• cfl: (float) Largest allowable CFL number. The time step is adjusted to ensure that this value is not exceeded in any particular cell. A typical value of 0.25 seems to work well for simulations with sudden events such as diaphragm bursting, while a value as high as 0.5 should be considered only for well-behaved flows.
  • t_order: (int) 1=Euler time-stepping. This is generally cheap and nasty. 2=predictor-corrector time-stepping, nominally second order. This is the default setting. It is, however, twice as CPU intensive as Euler time-stepping.
  • x_order: (int) 1=use cell averages without high-order reconstruction. Use this only if the second-order calculation is showing problems. 2=use limited reconstruction (nominally second order). This is the default selection.
  • dt_plot_list: (list of tuples) Specifies the frequency of writing complete solutions (for later plotting, maybe) and also for the writing of data at history locations. It may be convenient to have different frequencies of writing such output at different stages of the simulation. For example, free-piston driven shock tunnels have a fairly long period during which the piston travels the length of the compression tube and then a relatively short period, following diaphragm rupture, when all the interesting things happen. It is good to have low-frequency output during most of the compression process and higher-frequency output starting just before diaphragm rupture. Arranging good values may require some trial and error. Add entries to this list via the add_dt_plot function.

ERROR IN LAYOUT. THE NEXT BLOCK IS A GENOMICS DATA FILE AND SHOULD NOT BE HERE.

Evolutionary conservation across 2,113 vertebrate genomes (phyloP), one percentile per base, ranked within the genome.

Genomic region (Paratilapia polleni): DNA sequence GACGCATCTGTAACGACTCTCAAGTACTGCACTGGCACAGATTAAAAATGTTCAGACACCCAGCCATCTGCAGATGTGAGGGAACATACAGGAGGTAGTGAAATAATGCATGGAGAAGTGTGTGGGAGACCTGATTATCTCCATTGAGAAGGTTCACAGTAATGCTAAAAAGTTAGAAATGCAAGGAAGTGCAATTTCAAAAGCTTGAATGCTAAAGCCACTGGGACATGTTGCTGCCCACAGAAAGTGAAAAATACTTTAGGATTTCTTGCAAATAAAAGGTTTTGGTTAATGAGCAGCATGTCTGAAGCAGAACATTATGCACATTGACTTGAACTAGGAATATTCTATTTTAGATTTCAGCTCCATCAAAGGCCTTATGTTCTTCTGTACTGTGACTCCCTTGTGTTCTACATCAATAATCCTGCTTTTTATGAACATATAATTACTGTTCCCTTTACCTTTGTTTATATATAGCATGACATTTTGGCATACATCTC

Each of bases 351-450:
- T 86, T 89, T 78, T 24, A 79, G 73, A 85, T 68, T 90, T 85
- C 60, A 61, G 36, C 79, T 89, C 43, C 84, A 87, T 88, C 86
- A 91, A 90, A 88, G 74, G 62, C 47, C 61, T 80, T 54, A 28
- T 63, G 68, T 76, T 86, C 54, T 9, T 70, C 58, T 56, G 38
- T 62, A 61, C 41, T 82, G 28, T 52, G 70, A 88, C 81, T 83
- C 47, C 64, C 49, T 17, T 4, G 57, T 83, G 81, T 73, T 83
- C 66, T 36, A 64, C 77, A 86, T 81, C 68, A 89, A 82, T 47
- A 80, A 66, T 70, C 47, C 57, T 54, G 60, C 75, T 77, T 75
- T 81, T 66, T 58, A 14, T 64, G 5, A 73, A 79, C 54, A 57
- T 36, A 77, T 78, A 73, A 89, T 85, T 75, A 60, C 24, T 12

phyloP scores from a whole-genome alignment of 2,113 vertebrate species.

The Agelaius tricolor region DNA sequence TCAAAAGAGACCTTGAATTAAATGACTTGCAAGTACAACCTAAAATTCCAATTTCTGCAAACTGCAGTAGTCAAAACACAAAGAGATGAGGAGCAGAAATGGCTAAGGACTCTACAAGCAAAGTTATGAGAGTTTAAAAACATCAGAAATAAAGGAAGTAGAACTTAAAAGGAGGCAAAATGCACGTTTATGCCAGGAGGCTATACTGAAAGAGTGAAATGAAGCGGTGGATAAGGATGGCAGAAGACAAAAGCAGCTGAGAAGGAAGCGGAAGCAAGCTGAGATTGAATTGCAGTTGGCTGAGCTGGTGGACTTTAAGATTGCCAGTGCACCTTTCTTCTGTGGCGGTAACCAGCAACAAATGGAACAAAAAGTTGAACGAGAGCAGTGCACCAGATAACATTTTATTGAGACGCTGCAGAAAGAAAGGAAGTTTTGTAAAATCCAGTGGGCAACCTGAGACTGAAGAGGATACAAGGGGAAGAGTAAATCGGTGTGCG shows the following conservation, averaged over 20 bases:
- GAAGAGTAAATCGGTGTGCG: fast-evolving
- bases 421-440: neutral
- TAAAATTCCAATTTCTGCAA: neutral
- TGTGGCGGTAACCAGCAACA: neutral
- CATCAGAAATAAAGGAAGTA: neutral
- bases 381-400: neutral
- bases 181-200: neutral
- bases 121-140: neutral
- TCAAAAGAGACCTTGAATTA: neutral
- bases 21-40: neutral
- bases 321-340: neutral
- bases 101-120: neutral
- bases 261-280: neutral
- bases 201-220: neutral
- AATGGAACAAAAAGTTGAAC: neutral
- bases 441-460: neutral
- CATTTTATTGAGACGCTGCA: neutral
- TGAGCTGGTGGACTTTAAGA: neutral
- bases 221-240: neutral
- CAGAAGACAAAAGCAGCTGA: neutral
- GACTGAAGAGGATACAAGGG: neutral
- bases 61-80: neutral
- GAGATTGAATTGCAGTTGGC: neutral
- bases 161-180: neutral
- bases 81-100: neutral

• xd_list: List of break-point tuples defining the tube wall. Add elements to the list via the function add_break_point.
  • n: (int) The number of small segments that will be used to describe the tube’s area distribution internal to the simulation. To enable a fast lookup process for the area calculation, the area variation between equally-spaced x-positions is taken to be linear. The default value is 4000 and probably won’t need to be changed except for geometries with rapidly changing cross-sections.
  • T_nominal: (float) The nominal wall temperature (in degrees K) in the absence of a patch of differing temperature.
  • T_patch_list: (list of tuples) Regions of the tube wall that have temperature different to the nominal value can be specified via the function add_T_patch.